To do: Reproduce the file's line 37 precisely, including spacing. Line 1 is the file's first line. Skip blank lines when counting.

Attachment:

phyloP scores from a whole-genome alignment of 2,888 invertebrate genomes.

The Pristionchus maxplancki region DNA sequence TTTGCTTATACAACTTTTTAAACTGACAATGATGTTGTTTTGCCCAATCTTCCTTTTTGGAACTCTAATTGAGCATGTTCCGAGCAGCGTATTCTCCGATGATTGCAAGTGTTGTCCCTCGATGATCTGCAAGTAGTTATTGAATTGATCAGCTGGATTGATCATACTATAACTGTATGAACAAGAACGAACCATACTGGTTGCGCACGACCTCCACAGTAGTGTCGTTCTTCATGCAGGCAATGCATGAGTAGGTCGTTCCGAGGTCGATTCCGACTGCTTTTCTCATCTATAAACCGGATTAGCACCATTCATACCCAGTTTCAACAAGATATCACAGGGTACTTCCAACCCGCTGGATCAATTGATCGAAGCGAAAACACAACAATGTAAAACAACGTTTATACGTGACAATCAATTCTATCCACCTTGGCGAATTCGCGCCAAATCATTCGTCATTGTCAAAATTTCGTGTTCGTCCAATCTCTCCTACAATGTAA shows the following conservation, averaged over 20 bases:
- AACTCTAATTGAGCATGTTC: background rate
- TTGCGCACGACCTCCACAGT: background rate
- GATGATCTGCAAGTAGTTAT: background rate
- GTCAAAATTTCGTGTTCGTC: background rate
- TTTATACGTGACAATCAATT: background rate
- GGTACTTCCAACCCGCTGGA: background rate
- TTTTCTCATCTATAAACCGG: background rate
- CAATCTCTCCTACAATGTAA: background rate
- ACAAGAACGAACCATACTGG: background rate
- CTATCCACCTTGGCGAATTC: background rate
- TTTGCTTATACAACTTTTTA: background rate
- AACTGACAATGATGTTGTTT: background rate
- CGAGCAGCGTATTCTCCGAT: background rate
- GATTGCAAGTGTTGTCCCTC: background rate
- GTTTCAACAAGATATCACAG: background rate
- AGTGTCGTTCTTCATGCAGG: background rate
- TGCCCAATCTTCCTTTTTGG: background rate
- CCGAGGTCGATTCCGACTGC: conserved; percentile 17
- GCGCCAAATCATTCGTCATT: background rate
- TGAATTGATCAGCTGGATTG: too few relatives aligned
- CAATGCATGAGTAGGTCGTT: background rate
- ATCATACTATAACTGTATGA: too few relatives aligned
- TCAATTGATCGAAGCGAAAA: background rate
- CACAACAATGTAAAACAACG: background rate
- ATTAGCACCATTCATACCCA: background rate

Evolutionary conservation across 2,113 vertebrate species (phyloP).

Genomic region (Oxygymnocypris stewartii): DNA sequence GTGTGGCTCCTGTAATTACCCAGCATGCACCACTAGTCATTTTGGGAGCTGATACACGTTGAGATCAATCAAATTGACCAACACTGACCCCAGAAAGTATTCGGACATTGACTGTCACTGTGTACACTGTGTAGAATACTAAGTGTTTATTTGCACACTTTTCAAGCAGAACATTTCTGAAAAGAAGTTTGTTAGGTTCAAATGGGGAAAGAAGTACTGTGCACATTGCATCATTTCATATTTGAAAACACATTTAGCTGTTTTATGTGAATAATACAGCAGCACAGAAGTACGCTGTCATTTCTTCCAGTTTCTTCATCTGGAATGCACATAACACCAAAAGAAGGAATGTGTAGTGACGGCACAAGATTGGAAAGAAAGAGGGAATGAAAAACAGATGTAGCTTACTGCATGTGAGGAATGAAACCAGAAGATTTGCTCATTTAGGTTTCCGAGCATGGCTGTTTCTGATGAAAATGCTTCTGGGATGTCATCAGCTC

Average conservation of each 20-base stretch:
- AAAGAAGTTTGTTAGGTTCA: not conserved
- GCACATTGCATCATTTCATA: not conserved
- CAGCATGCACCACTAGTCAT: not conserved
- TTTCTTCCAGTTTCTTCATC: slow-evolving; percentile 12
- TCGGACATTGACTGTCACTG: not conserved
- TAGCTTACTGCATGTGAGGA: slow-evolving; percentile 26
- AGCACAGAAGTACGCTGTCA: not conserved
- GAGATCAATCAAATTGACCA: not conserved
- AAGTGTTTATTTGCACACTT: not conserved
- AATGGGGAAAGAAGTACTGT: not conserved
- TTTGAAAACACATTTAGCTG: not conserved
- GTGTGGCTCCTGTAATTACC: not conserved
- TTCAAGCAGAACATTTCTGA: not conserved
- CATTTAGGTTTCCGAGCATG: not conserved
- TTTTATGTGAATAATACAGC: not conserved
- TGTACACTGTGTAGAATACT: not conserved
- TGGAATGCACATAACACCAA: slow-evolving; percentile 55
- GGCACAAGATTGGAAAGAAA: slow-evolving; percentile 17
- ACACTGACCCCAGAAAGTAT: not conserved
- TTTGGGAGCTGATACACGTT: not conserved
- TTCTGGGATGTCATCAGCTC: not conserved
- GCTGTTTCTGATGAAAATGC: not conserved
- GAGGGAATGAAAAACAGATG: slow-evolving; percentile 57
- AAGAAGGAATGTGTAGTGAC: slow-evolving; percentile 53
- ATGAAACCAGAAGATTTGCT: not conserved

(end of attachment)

- AGCACAGAAGTACGCTGTCA: not conserved